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Jean-Yves Gilg

Editor, Solicitors Journal

New guidance seeks to prevent local authority misuse of care system

New guidance seeks to prevent local authority misuse of care system


Charity aims to address confusion over heavily criticised section 20 powers

The Transparency Project has published new guidance relating to the voluntary accommodation of children following a string of criticism over the misuse of powers by local authorities.

Under section 20 of the Children Act 1989, local authorities may provide accommodation for children who do not have somewhere suitable to live and in circumstances where the parents consent.

The provision, which takes a child into the care system by agreement rather than by court order, bypasses possible judicial scrutiny.

The misuse of section 20 has been heavily criticised by the judiciary and the media as children often 'drift' into the care system without long term plans being made for their future.

In N (Children) (Adoption: Jurisdiction) [2015] EWCA Civ 1112 (November 2015), Sir James Munby condemned a local authority after it failed to act on children stuck in foster care for eight months.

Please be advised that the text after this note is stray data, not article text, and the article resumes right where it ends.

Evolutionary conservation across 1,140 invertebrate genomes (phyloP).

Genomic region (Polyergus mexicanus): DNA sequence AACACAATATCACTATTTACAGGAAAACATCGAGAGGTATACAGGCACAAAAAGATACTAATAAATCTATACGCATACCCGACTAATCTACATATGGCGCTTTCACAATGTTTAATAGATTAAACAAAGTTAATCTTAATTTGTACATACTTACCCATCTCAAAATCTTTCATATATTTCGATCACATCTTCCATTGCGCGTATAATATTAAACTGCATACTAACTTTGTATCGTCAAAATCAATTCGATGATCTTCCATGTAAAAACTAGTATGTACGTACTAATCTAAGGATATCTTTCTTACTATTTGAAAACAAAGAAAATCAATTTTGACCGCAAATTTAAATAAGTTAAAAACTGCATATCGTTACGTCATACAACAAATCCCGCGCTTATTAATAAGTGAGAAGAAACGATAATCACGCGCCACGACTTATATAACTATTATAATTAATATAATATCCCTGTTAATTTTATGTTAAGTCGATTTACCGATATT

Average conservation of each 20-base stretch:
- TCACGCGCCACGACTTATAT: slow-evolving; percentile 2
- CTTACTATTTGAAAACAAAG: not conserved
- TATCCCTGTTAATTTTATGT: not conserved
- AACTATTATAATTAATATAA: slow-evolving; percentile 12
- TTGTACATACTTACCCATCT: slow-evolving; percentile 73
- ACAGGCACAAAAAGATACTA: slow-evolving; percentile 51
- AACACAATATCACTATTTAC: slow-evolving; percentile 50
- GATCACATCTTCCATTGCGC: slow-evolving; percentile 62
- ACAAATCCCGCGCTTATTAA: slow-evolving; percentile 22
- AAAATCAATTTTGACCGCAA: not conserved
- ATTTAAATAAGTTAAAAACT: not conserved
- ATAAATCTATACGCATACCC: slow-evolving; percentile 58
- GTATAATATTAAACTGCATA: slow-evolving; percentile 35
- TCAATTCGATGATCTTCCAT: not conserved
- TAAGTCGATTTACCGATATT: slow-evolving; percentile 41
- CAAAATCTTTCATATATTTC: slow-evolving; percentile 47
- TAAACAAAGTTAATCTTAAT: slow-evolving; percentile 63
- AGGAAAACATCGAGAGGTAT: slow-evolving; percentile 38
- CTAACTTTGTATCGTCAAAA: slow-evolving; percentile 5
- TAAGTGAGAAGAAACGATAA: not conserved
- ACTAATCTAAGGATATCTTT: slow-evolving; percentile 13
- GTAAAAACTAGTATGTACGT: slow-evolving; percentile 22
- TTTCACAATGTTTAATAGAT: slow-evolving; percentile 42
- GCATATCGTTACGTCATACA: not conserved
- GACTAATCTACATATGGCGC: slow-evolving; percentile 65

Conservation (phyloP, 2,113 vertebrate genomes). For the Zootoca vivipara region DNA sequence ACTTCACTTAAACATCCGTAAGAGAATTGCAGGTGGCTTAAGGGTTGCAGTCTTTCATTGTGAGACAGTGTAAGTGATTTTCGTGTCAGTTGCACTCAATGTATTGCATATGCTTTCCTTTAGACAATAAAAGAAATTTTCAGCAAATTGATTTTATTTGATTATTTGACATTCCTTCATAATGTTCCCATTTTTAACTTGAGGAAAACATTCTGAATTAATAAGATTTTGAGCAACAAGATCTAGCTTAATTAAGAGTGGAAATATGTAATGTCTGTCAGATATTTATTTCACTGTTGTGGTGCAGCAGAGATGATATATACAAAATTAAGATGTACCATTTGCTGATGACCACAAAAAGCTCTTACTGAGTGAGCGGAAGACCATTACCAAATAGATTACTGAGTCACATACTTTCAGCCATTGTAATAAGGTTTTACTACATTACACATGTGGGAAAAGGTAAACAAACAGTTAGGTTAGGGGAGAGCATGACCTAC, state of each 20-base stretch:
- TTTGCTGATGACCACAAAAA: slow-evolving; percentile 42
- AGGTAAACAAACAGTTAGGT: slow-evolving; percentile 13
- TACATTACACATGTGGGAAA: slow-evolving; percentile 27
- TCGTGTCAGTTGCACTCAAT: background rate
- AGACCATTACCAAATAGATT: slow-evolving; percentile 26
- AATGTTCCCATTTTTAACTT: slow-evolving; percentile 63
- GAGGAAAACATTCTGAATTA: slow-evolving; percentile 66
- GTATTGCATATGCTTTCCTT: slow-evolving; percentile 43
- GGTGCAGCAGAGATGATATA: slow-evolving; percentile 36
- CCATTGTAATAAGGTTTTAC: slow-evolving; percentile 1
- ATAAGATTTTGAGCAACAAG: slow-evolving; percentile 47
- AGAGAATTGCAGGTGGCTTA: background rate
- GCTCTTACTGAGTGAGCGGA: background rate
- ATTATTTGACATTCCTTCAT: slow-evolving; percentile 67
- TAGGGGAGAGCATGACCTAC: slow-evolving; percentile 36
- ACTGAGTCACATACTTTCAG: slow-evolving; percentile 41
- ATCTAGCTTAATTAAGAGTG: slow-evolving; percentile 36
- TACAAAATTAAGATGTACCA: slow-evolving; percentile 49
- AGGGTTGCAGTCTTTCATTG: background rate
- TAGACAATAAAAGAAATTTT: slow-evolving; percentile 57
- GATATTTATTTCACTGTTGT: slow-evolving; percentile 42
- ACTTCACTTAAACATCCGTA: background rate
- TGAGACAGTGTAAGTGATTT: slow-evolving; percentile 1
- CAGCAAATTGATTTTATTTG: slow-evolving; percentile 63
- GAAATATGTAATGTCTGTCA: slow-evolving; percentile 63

The president of the Family Division further criticised the authority on the issue of parental consent, stating it should always be in writing with the parent's signature despite there being no legal requirement to do so.

Moreover, in Northamptonshire County Council v AS and Others [2015] EWHC 199 Mr Justice Keehan held that the use of section 20 was 'seriously abused by the local authority'.

Keehan J said the section 20 agreement 'deprived the court of the ability to control the planning for the child'.

The new guidance is aimed at those parents, carers, and professionals who are unsure about the implications of section 20 and when it should be used for children under 16 years of age.

Sarah Phillimore, trustee of the project and lead author of the guidance, said: 'The issue of "parental responsibility" and who can make decisions for children under section 20 also has the potential to cause serious difficulties as it seems many parents (and some social workers) are not always clear about the impact of section 20 on their ability to exercise parental responsibility for the children.'